Saturday, May 30

Gamer’s Guidebook: Lack of control in horror video games leads to frightening, realistic experience

(Angela Song/ Daily Bruin senior staff)


Games have always been a huge part of the entertainment industry, but what makes them entertaining? Game makers expend significant effort making design decisions people often don’t think about when they’re playing each game. Each week, columnist Evan Charfauros will examine the pros and cons of different game mechanics as seen in the modern gaming industry.

Players sign a deal with the developers when they boot up a horror game – for a thrilling experience, they forfeit free will.

Game developers continue to introduce countless features that enhance player autonomy, from character customization to fully explorable open-worlds. Modern video game design suggests the more control of the gameplay the player has, the better. But for the survival-horror genre, that philosophy flies out the shattered, dilapidated window.

Sure, horror games are filled to the brim with jump scares, gore and other shallow horror elements, but the player’s feeling of limited control greatly contributes to the genre’s scariness. A survival-horror gamer, whether they know it or not, wants to feel like the game is playing them instead of the other way around.

The lack of control players feel stems largely from uncertainty. Visuals are crucial to progression in the average game, but the typical horror game complicates that with an excess of darkness. Around any corner, a disfigured monster could be lurking, but a player never knows for sure.

“Outlast” makes great use of limited visibility with its night vision mechanic. Players control a photojournalist trapped in a pitch-dark mental asylum overrun by mutated patients. Throughout much of the game, the player can only see by looking through a video camera with the night vision mode on, resulting in a distorted, grainy and ghost-like rendering of the player’s immediate surroundings.

Humans rely heavily on their vision in everyday life, so severely limiting their sight can be psychologically crippling. Fumbling players know that unspeakable things can lurk just beyond their lines of sight. With such a diminished grasp of their surroundings, players feel trapped by the game – they aren’t in control.

In contrast to the average action-adventure or shooter game, weapons and ammunition tend to be few and far between in a horror game, which introduces a sense of desperation as the player scavenges for supplies. Scarce ammunition directly restrains the actions of players who would normally choose fight over flight, and often introduces a power imbalance in which enemies have combat advantages over the player.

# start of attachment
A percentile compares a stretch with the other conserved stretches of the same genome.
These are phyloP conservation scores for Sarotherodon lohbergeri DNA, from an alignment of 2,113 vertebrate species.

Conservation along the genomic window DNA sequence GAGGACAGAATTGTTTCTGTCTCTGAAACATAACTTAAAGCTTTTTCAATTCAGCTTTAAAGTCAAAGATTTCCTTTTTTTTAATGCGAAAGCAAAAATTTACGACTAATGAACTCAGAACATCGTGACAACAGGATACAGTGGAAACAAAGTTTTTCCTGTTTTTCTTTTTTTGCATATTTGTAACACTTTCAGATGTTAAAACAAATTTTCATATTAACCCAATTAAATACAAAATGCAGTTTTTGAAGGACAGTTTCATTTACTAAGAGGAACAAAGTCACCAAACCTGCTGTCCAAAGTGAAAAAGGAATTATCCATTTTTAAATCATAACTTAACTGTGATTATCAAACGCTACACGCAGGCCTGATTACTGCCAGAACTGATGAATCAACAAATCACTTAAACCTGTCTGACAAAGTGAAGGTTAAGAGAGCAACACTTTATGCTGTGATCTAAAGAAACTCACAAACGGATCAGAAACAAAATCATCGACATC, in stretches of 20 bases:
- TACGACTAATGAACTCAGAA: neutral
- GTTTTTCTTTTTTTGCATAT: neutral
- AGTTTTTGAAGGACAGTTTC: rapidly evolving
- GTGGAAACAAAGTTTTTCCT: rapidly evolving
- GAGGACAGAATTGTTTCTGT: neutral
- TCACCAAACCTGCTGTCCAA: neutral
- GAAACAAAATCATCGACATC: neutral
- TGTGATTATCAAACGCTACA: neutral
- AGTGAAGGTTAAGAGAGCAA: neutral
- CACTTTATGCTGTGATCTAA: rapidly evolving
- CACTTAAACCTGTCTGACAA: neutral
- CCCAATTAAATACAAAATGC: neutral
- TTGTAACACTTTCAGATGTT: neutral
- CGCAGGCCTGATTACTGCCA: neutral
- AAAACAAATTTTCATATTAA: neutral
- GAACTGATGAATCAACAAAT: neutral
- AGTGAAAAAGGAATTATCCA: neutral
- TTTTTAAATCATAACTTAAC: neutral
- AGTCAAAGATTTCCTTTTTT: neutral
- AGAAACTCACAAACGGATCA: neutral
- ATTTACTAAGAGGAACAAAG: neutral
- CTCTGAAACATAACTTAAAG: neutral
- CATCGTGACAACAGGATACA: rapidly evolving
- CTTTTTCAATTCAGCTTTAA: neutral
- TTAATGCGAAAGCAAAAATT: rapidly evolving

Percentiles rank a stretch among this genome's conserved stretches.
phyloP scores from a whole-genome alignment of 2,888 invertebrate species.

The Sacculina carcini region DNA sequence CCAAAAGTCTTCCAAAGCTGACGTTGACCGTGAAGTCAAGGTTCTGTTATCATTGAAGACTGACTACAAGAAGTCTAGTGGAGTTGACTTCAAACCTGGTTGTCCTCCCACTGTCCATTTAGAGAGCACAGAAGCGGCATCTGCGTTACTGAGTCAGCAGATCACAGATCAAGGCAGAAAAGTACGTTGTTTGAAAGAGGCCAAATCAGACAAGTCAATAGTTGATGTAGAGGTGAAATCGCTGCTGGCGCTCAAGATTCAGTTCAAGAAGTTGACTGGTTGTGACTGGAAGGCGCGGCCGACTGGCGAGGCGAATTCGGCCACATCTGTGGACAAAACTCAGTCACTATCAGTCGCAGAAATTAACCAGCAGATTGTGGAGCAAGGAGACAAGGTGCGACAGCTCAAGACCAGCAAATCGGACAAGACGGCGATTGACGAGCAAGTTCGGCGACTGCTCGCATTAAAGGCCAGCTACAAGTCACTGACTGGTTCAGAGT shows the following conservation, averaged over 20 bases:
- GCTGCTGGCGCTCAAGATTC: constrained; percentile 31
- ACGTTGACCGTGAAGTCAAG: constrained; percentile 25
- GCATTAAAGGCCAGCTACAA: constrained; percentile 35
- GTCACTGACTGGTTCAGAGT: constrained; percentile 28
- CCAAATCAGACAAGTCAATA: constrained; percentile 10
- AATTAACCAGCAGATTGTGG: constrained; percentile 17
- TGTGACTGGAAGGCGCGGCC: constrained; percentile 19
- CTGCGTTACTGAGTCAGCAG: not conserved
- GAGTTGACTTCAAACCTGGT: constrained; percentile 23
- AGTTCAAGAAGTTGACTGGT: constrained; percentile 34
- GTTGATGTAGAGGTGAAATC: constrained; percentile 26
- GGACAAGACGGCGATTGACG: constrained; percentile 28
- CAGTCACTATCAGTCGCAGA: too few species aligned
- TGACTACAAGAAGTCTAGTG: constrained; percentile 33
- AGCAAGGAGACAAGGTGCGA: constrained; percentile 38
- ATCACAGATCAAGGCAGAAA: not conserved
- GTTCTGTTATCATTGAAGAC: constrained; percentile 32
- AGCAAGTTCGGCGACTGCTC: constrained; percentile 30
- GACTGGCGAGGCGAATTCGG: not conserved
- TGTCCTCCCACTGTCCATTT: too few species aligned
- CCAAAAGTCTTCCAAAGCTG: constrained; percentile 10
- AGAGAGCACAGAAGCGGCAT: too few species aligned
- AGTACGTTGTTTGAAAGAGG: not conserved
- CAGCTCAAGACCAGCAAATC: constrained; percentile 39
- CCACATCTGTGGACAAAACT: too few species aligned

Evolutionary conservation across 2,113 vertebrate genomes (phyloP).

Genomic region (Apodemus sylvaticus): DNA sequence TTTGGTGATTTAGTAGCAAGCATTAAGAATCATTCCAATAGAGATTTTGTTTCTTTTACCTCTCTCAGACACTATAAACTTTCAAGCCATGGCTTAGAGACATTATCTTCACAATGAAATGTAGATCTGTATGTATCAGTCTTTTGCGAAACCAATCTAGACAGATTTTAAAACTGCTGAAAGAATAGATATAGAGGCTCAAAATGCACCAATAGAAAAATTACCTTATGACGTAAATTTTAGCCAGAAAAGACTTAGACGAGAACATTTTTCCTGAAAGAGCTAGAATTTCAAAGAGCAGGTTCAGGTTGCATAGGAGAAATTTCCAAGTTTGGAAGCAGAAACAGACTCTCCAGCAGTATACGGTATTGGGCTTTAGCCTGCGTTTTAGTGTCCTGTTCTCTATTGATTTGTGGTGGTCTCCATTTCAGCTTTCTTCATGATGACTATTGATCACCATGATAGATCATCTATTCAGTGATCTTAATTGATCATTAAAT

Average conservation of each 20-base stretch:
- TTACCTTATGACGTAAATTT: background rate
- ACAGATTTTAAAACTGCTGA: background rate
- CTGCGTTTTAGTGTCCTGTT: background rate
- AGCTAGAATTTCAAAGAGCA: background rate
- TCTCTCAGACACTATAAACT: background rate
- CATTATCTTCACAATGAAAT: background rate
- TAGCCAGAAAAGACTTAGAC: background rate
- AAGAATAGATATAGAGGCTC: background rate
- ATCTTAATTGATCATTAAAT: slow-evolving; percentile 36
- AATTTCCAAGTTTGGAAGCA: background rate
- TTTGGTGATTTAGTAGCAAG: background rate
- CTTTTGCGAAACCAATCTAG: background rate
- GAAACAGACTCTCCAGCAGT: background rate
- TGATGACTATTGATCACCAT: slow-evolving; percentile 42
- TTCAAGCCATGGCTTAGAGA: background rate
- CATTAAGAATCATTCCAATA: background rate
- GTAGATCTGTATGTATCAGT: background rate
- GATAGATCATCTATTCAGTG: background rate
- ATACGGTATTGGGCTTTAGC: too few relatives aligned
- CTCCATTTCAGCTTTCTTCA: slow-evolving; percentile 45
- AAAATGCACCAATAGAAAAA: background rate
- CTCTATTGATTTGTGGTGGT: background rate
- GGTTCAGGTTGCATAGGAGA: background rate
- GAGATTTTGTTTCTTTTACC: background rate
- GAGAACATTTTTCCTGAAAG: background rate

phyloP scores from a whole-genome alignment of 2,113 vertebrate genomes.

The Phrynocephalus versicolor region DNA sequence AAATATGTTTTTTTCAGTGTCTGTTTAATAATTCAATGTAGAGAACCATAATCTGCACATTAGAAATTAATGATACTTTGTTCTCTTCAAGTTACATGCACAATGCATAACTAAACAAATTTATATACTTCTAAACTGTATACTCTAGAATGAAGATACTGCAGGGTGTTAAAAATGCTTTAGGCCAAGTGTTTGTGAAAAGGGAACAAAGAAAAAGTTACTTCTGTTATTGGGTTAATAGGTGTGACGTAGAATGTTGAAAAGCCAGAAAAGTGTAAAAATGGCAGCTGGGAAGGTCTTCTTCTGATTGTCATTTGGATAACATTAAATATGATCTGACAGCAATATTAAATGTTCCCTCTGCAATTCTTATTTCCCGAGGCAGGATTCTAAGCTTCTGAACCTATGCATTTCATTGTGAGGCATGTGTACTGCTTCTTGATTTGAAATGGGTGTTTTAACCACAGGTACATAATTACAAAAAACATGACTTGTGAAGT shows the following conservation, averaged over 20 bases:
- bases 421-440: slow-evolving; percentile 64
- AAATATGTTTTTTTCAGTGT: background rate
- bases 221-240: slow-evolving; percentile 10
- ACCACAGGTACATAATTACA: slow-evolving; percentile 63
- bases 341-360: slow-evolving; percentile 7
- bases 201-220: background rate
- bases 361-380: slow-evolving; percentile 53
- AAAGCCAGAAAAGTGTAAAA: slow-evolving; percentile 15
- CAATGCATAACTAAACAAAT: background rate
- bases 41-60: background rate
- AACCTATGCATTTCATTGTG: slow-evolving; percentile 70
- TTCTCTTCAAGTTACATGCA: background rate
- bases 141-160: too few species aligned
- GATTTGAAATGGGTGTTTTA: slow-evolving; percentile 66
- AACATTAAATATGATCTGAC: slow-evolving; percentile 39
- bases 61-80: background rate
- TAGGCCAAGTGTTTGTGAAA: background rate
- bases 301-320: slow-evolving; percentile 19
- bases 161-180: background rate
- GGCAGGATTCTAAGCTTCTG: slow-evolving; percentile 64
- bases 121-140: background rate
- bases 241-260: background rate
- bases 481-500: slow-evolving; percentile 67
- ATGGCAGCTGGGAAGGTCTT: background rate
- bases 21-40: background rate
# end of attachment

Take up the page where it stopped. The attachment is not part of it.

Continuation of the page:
“Outlast” takes the concept of restraint even further by preventing players from fighting off the monsters at all, instead forcing them to stealthily avoid contact. The desperate scavenging element translates into a search for batteries for the video camera, which leaves players blind when it repeatedly loses power.

In “Until Dawn,” the player controls a group of teenagers trapped on an icy mountain with what seems to be a psycho murderer. While an early game quiz about the player’s fears actually contributes to the details of later scares, the game aims to frighten players on a more basic level with its limited controls.

For terrified teenagers, the playable characters move infuriatingly slowly, which allows tension and anticipation to build. The game also limits player visibility with fixed camera angles that may or may not conceal terrors just out of sight.

In one “Until Dawn” segment, the camera rested close to the ground and focused on my character shuffling down a corridor toward the camera. As she approached, tense music began to build and the camera panned ever so slowly, instilling a gnawing feeling in my gut that I was walking toward something horrifying – except it was even more horrifying because there was no way for me to see what it was yet. Oh, and spoiler alert: It ended up being a girl’s decapitated head.

Some games take players’ loss of control to the next level, like “Eternal Darkness: Sanity’s Requiem,” an older horror game which introduces a sanity meter that depletes as the player encounters enemies. When the player is low on sanity, unusual events can occur that blur the line between the game and real life.

The game may spontaneously cut the sound and display “MUTE” in the top corner of the screen as if the player’s TV had actually been muted, or it may temporarily convince the player that they accidentally erased all their save files while trying to save their game. Taking away the player’s certainty about things that they normally have undisputed control over, like their TV volume or system memory, creates an unsettling gameplay experience.

As humans, we enjoy a great deal of freedom in our everyday lives. When game developers take away that freedom and replace it with limited senses and abilities, terrifying uncertainty and paranoia follow. While blood and jump scares certainly get our hearts pumping, it’s those dubious feelings of apprehension and helplessness that will follow us to bed at night.

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